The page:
Charlie Rose admits to ‘inappropriate’ workplace relationships

“No one seemed to object,” Rose replied in a deposition when asked if he thought this behavior was “appropriate.”

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More than two dozen women have come forward with sexual misconduct allegations against former CBS News anchor Charlie Rose. | AP file photo

More than two dozen women have come forward with sexual misconduct allegations against former CBS News anchor Charlie Rose.

AP, file

Disgraced journalist Charlie Rose has admitted to “inappropriate” behavior including flirting and workplace relationships, according to a recent court filing.

In a deposition filed in New York Monday and published by NBC Wednesday, Rose admitted to flirting with high-profile female co-anchors and having multiple workplace relationships with colleagues throughout his 45-year career. 

“No one seemed to object,” Rose replied when asked if he thought this behavior was “appropriate.”

Under questioning from lawyer Kenneth Goldberg, who is representing the three plaintiffs in the sexual harassment suit against Rose, the journalist admitted to flirting with co-anchors Gayle King, Norah O’Donnell and Bianna Golodryga, among other colleagues.

“All of us would in one way or the other touch each other, on the arm, hug each other,” Rose said of his flirting with King and O’Donnell. Rose added he would also kiss these co-anchors ”if we were greeting each other, saying hello or if we were saying goodbye.”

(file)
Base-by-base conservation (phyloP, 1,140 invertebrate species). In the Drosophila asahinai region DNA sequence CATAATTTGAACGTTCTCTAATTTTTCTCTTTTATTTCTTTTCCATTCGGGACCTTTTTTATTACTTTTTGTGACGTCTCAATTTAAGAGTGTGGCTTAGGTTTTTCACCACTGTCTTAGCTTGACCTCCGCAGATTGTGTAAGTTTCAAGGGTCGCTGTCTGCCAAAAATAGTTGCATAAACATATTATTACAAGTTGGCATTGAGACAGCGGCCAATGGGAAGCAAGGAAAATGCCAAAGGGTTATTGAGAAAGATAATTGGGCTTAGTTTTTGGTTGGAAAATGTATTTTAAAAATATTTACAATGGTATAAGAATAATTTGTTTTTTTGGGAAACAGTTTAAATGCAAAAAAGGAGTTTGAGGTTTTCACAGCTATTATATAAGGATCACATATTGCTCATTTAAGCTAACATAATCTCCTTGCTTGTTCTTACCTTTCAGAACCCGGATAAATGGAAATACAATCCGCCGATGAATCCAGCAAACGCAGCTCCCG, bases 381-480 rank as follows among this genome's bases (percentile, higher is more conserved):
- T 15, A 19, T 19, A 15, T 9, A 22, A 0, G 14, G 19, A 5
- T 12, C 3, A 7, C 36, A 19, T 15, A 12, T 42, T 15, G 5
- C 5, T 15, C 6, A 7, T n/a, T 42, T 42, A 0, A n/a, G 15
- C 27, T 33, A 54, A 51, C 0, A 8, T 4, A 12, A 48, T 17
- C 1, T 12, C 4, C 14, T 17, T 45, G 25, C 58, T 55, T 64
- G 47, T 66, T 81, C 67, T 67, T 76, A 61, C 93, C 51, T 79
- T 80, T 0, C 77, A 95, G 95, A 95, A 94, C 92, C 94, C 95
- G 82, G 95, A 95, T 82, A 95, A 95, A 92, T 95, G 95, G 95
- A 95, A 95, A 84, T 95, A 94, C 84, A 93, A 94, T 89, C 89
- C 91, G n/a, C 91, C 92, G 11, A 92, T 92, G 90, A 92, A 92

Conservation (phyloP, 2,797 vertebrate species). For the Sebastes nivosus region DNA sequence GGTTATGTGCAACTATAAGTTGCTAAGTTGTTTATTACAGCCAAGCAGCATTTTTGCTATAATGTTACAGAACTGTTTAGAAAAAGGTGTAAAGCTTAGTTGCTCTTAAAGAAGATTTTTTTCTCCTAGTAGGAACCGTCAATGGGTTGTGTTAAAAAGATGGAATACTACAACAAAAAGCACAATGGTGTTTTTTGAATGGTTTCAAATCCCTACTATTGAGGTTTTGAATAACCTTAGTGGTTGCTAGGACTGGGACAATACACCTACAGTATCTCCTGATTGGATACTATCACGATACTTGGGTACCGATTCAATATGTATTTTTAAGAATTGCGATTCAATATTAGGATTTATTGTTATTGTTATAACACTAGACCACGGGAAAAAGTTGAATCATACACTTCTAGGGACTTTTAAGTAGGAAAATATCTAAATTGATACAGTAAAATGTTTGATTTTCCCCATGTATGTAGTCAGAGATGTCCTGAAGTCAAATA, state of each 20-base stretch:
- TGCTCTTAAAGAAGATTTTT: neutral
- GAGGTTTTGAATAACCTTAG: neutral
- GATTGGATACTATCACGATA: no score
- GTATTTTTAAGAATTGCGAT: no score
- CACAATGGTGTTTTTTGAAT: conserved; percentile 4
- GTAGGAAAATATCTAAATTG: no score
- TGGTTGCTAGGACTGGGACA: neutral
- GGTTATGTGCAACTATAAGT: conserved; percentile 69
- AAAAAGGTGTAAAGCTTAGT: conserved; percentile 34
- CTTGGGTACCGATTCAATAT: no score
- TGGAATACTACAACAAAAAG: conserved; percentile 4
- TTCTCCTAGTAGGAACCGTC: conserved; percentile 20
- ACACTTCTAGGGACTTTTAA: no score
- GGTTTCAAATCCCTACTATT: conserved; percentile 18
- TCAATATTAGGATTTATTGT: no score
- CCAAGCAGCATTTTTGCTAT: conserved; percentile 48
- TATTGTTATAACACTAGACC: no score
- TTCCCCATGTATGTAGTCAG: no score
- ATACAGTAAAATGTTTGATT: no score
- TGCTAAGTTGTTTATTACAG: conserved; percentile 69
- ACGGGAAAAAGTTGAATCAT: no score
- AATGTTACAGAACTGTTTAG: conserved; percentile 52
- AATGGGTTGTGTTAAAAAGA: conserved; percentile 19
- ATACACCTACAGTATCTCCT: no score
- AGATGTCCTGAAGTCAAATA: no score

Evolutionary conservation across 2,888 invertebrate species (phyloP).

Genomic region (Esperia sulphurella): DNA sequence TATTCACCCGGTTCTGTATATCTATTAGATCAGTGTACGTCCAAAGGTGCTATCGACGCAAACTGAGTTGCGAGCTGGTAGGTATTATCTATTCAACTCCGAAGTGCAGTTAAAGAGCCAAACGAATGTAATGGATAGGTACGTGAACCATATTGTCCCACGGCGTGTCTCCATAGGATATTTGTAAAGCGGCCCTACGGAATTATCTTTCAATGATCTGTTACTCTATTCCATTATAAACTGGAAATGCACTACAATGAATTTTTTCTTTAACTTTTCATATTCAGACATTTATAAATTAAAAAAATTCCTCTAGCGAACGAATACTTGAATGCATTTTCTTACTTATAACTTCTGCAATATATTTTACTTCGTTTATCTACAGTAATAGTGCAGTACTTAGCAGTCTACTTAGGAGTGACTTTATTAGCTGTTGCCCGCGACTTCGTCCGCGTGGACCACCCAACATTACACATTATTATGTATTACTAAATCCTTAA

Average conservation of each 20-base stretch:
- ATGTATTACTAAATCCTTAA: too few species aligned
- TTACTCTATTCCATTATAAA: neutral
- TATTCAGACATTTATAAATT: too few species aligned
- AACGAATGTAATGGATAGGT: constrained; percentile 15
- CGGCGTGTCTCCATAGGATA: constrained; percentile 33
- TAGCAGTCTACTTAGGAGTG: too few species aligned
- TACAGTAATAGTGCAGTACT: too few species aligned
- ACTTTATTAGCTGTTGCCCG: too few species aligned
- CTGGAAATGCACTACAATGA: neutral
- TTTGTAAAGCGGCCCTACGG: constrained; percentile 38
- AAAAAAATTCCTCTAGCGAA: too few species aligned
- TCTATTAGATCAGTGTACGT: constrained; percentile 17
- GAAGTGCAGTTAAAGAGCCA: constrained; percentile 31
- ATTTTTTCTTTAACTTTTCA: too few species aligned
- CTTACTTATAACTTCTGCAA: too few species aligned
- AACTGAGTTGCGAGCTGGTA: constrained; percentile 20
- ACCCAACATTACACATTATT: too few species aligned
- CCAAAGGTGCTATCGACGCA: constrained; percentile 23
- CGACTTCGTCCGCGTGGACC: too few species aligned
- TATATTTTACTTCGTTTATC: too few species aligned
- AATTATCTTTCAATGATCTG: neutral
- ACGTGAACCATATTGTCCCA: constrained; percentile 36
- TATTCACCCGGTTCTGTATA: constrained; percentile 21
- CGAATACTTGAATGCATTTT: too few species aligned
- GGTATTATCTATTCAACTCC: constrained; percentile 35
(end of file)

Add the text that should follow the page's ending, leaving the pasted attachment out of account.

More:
He added he’s “sure there are” male co-workers he’s kissed in greeting, as well, but he can’t remember them.

Rose also stated he has had workplace relationships in the past, though he realizes these were “inappropriate.”

“We have now come to understand and appreciate … that romantic relationships or intimacies were not appropriate in the workplace because, you know, because there was power and balance, and you were in some cases the boss and you had a relationship that was defined within the workplace,” he said.

USA TODAY has reached out to Goldberg and Rose for further comment.

In November 2017, The Washington Post published a story in which eight women said Rose had sexually harassed them in incidents occurring over two decades. Rose was fired by CBS, and PBS dropped his long-running interview show. The Post followed up with a May 2018 story chronicling accusations of sexual harassment against Rose by 27 more women.

After the second round of accusations were published, former co-workers Yuqing (“Chelsea”) Wei, Katherine Brooks Harris and Sydney McNeal filed a sexual harassment suit against Charlie Rose and CBS News. They charged the former “CBS This Morning” co-host and “60 Minutes” contributor with ”blatant and repeated sexual harassment” committed against the “three junior female employees in their 20s.”

CBS News settled with the women in December 2018. 


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